I’m not the biggest fan of the term digital nomad, but I’ve used it before and it does apply to me most of the time, so I’m kind of stuck with it. It actually fits most writers—we can write from wherever as long as we’ve got a laptop and the occasional Internet connection to send our files along to beta readers and agents and editors.
But so few fiction writers are into this digital nomad subculture. Bopping around cafes and coworking spaces in Asia, I rarely run into anyone involved in fiction. There are always a few characters who want to write a book, but few are actually making a living writing—most do marketing, social media, tech, design, or other businessy things I can’t explain in less than a paragraph. The writers are almost always bloggers, freelance editors, or travel writers who are into more of the non-fiction side of life. Which isn’t to say that fiction nomads don’t exist…they just don’t necessarily use the same labels or advertise themselves as such.
This puzzles me, but I somewhat understand. Writing fiction isn’t as reliable as say a freelance graphic design business or as official sounding as a tech startup, and advances and royalties are low, especially when you’re just starting out. It would be a terrible idea to fly to Chiang Mai or Ubud or Medellin or wherever the kids are going these days with a book idea and plans to start writing and making a living. You’d run out of money before you left the airport. But established writers?
This is the life, man. Even for a writer firmly at mid-list, what you earn can go so much farther in Asia or South America. My Thai apartment with cleaning service costs less than $300 a month. It’s not glamorous by any means, but it’s clean and located in cafe central, so it checks all my boxes.
Most fiction writers just aren’t plugged into the idea of going mobile. It’s fine for me to galavant around—I’m single and my parents let me crash with them when I’m stateside as long as I keep them swimming in homemade pasta and quiche. I know a lot of other writers, and few of them are in my demographic. Most have kids and/or spouses, house payments, and are otherwise locked into wherever they are. Or they think they are. I think more could make the switch to this kind of lifestyle, but haven’t considered it, or just aren’t interested.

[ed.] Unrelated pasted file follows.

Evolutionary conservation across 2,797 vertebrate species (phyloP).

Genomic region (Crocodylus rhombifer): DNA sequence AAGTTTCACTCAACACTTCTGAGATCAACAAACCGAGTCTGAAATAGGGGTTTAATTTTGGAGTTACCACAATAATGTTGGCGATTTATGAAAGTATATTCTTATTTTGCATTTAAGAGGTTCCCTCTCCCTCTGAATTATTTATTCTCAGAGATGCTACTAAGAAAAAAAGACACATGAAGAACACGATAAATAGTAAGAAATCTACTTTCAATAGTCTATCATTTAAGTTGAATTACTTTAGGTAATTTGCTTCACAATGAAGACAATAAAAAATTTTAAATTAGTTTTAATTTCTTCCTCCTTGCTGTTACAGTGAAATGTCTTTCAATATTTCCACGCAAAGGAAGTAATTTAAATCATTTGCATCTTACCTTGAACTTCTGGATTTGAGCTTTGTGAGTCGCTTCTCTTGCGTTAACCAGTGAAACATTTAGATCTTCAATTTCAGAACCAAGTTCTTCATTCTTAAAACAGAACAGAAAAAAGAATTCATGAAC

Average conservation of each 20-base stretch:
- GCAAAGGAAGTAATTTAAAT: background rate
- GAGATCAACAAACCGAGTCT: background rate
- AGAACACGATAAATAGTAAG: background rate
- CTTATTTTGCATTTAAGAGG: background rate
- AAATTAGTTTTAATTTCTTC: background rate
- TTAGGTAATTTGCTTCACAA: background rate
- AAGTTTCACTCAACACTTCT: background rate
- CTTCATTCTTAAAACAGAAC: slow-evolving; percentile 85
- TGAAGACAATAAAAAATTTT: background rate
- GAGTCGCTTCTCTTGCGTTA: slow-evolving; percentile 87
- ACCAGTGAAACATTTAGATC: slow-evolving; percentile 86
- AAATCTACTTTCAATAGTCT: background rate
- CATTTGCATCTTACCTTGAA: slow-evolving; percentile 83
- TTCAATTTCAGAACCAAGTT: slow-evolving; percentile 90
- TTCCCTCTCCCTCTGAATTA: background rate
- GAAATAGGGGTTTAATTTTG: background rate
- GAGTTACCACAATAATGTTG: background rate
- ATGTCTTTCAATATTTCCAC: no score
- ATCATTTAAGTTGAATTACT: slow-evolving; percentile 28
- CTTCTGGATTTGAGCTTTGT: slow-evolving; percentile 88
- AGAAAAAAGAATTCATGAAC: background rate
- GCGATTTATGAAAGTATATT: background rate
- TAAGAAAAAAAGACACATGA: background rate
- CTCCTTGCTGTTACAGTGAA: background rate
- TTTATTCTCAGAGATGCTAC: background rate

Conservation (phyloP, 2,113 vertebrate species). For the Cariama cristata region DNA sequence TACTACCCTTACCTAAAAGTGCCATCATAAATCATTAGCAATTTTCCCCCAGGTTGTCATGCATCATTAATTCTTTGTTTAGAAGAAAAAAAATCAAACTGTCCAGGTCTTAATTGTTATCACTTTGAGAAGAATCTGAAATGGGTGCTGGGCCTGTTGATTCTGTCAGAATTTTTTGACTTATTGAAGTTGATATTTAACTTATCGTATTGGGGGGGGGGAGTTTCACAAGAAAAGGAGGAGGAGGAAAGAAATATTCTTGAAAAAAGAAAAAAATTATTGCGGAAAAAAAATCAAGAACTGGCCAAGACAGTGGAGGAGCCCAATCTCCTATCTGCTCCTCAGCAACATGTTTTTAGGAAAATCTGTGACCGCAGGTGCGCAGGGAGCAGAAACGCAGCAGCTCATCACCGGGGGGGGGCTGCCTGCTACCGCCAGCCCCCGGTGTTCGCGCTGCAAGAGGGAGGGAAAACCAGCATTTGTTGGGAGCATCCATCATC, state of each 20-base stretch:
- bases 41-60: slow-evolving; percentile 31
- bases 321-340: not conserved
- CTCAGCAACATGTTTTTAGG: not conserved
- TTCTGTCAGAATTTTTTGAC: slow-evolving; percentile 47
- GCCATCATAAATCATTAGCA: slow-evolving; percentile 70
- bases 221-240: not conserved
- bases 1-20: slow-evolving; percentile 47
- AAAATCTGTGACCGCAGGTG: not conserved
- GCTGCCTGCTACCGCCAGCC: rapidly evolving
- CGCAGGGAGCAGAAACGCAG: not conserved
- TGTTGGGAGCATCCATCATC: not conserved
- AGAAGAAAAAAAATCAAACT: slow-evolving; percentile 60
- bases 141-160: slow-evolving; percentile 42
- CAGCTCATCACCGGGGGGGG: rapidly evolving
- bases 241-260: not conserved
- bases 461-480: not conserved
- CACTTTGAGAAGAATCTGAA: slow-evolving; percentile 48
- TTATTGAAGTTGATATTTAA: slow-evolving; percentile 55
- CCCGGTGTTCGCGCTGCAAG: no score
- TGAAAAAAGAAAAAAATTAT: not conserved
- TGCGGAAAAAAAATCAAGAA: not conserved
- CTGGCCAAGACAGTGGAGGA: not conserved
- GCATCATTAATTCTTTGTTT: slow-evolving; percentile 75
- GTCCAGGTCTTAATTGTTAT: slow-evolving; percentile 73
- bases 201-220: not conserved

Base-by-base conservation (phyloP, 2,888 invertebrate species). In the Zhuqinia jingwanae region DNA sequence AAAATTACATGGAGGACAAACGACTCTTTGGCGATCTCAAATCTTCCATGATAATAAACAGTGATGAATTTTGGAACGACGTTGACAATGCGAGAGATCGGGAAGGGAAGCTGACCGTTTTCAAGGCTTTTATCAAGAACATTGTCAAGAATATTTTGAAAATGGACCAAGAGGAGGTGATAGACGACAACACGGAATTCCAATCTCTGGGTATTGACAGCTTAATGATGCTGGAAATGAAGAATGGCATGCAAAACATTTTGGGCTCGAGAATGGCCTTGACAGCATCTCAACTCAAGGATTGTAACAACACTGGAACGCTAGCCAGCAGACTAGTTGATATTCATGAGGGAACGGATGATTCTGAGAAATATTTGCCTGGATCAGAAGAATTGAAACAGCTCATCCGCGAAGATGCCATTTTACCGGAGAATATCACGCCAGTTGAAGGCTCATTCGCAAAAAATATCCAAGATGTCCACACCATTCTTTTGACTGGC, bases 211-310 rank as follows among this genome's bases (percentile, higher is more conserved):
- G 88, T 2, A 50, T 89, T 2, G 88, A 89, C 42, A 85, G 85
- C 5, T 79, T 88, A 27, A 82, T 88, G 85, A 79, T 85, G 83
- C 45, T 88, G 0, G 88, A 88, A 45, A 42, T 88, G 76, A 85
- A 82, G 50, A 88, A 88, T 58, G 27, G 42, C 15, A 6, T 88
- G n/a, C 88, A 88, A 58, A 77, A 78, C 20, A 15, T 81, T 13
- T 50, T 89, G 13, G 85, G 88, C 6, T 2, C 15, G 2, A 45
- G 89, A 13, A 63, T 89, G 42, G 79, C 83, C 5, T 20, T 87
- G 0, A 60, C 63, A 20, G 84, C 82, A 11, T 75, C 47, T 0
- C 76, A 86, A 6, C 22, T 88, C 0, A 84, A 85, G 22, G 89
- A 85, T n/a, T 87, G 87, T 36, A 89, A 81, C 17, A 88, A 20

I wish more fiction writers would branch out and hit the road, partially for selfish reasons. I’d love to have a buddy or two to write around with and join in my cafe-hopping habit.
Given, being away from home isn’t the greatest. I can’t contact my family that often and I’m perpetually out of the loop with what my friends and relatives are up to in their lives. Even so, I think giving that up (at least temporarily) is a fair trade for what you can get out of the nomad lifestyle. I’m so much more creative when I’m on the road, and experiencing other cultures always gives me new insights into what I’m putting on the page. And for a foodie like me, this is heaven. Yeah, I can get Thai food at home, but little roadside buffets that sell MSG-coated Chinese/Japanese/Vietnamese/Thai fusion food can’t hold a candle to the real thing. I’m getting so spoiled by curries cooked to order and perfectly mixed Thai teas.
This lifestyle isn’t for everyone and it’s not forever, but I’m digging it in the short term. If you’re out there wondering how to make it work, drop me a message. I’m all for getting more you genre fiction peeps out into the world, and I’m happy to co-sign the decision to leave the country if you’re having doubts.